Good Hands: What the Dying Taught Me About the Church
Rebecca Brothers | 11 May 2019 |
I don’t know how it happens, but it seems like every time I am tempted to give up on religion, it’s time for me to go to work.
Not my regular job as a college librarian. There are no existential crises there; just the occasional moral dilemma regarding patron privacy and fine waivers and the nature of capital-T Truth and so forth.
No, the real crisis comes when I go to my weekly stint as a volunteer at a local hospice inpatient facility. My main job there is to chat with patients and their visitors. You’d think this would be easy enough, but I am not naturally gifted at making small talk or delivering comforting words. I like conversations to have an agenda and complete it quickly. Get in, deliver the message, and get out. That’s the mission. That’s the goal.
When I first started hospice work, I used this tactic in my encounters with families. I had my script, and I stuck to it like a bur: “Sorry to interrupt, but I just wanted to drop by and introduce myself. I’m Rebecca, and I’m a volunteer. Do y’all need anything? Any tea or coffee? No? Okay. If you think of anything, I’ll be at the nurses’ station.”
Whereupon I would retire to the nurses’ station and knit for the rest of my shift.
Then I met one of the hospice social workers, and he taught me a powerful pair of words to add to my script.
“Do y’all need anything? Any tea or coffee … or company?”
It might have been a coincidence—or perhaps, as Anne Lamott likes to say, coincidence is just God working anonymously—but it was around that same time that the nurses started asking me to sit with patients who were fall risks or disoriented or just plain lonely.
And so, very slowly, I started to have conversations with people.
I believe strongly in the power of conversations—sometimes to change hearts and minds, sometimes just to plant a seed of understanding that will later grow into actions. I also believe in the power of showing up—the power of a “ministry of presence,” as one monastic community I know calls it.
So every Saturday at 4 p.m., I show up. I fill out my volunteer log sheet with the time, the date, and my name. I go to the nurses’ break room and get the names and admission dates of all the patients in the building.
Then I go to the nurses’ station, and I ask the nurses (and the Holy Spirit), “Is there anything in particular you need me to do today?”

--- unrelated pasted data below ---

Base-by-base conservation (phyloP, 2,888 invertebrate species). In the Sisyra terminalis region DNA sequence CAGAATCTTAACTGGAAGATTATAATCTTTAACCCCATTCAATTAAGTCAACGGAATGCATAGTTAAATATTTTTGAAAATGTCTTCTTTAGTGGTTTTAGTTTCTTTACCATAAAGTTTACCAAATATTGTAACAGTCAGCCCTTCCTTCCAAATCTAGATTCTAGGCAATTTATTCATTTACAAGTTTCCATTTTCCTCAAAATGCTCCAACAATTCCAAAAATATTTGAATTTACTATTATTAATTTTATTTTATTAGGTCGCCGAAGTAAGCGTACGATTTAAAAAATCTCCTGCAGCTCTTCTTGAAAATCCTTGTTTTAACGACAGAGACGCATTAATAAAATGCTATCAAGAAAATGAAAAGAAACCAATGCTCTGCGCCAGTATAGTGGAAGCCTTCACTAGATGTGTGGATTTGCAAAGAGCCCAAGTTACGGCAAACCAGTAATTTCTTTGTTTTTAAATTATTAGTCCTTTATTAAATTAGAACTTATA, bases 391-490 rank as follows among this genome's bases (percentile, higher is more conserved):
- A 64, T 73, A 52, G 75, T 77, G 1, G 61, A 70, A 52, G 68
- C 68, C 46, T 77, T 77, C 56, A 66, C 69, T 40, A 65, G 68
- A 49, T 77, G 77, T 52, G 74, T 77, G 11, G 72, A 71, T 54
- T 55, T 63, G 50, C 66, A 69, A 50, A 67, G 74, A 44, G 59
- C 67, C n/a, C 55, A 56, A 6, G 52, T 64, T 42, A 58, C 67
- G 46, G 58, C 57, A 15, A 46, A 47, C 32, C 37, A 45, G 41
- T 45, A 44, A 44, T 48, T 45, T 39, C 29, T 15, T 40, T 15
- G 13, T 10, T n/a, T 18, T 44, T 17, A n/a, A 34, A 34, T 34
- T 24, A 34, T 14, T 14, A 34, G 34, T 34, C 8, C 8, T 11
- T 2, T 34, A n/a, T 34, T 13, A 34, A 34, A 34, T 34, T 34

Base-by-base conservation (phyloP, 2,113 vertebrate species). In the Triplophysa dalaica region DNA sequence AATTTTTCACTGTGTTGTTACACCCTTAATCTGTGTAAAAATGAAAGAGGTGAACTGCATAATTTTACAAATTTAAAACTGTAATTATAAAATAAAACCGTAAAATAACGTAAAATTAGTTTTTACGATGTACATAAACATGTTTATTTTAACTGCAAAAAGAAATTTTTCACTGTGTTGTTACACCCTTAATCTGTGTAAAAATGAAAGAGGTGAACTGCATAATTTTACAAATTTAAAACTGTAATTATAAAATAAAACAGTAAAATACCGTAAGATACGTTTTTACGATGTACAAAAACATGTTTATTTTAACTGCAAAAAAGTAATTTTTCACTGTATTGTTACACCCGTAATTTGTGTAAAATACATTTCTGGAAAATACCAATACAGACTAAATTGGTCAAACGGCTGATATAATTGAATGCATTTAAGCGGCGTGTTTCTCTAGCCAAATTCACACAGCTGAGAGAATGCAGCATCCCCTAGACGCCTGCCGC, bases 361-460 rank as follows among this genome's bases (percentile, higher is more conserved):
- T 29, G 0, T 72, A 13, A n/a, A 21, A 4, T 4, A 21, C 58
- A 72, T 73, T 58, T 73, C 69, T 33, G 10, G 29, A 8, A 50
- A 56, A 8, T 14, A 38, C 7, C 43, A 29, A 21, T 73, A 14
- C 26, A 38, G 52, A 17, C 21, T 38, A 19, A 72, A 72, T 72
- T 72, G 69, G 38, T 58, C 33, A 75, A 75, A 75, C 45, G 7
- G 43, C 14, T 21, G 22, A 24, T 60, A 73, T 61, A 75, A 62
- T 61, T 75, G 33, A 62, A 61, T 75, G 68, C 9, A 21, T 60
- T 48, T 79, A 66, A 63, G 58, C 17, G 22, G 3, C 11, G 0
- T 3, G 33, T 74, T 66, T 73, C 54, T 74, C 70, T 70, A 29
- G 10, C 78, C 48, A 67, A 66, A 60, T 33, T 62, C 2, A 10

Here’s another Anne Lamott quote for you: “One of the immutable laws of being human is that the people who show up are the right people.”
As I see it, part of my job as a human—as a volunteer—as a Christian—is to trust that the patients that God and those nurses send me to sit with are the right people.
This is often not easy to remember. Sometimes those patients have dementia. Sometimes they’re in a lot of pain, more than most medications can handle. Sometimes they want to be anywhere but in bed, or in a hospital gown, and I have to persuade them that the best thing to do is to stay in bed with their gown on.
I’ve found three things helpful to say in these situations. I’ll pass them along for what they’re worth.
- “You’re in good hands.”
- “You’re in a safe place.”
- “There are good people here.”
There will be times in our lives when we encounter emotional pain or spiritual pain that’s more than the most common American medication—work—can handle. Social gatherings won’t handle it either. Neither will drugs or alcohol, not in the long term. Sometimes it might seem like even prayer isn’t helping, no matter how many framed quotes and Bible verses we’ve included in our home decor. “When life gives you more than you can stand, kneel”? What happens when even that isn’t enough? What do we do then?
I’m no clergywoman or trained counselor, but I have half an idea that same those three sayings might be comforting to us in our spiritual pain.
- “You’re in good hands—the best hands—God’s hands.”
- “You’re in a safe place—God has promised that when you pass through the waters and the fire, you will not go alone” (Isaiah 43:2).
- “There are good people here—people who love you and want the best for you.”
In the wake of disasters, there’s a popular Mr. Rogers quote often passed around social media: “Look for the helpers.” I guarantee you that if you look for the helpers in the midst of your disasters, you will find them. That’s “99 and 3/4 percent guaranteed,” as Dr. Seuss wrote. The other 0.25%, if my math is accurate, lies in the fact that we might have to roll up our shirtsleeves and be the first helpers on the scene ourselves.
At the end of my church’s services, one of my church’s helpers—our deacon—walks to the middle of the central aisle and says, “Go forth in the name of Christ to love and serve the Lord.”
We reply, “Thanks be to God.”
So go forth, my friends. Go forth in the name of Christ to love and serve the Lord—to tell Christ’s sheep that they are in good hands, and in a safe place, and surrounded by good people.
And then let us be some of those good hands, and part of that safe place, and some of those good people. Thanks be to God.
Rebecca Brothers is a graduate of Lincoln City Seventh-day Adventist School, Walla Walla University, and the University of Washington. She is a happy member of the Church of the Nativity in Huntsville, Alabama, and currently works as an academic librarian. Her proudest achievements include serving as a student missionary in Podkowa Leśna, Poland, and being completely submerged in mud during sixth-grade Outdoor School.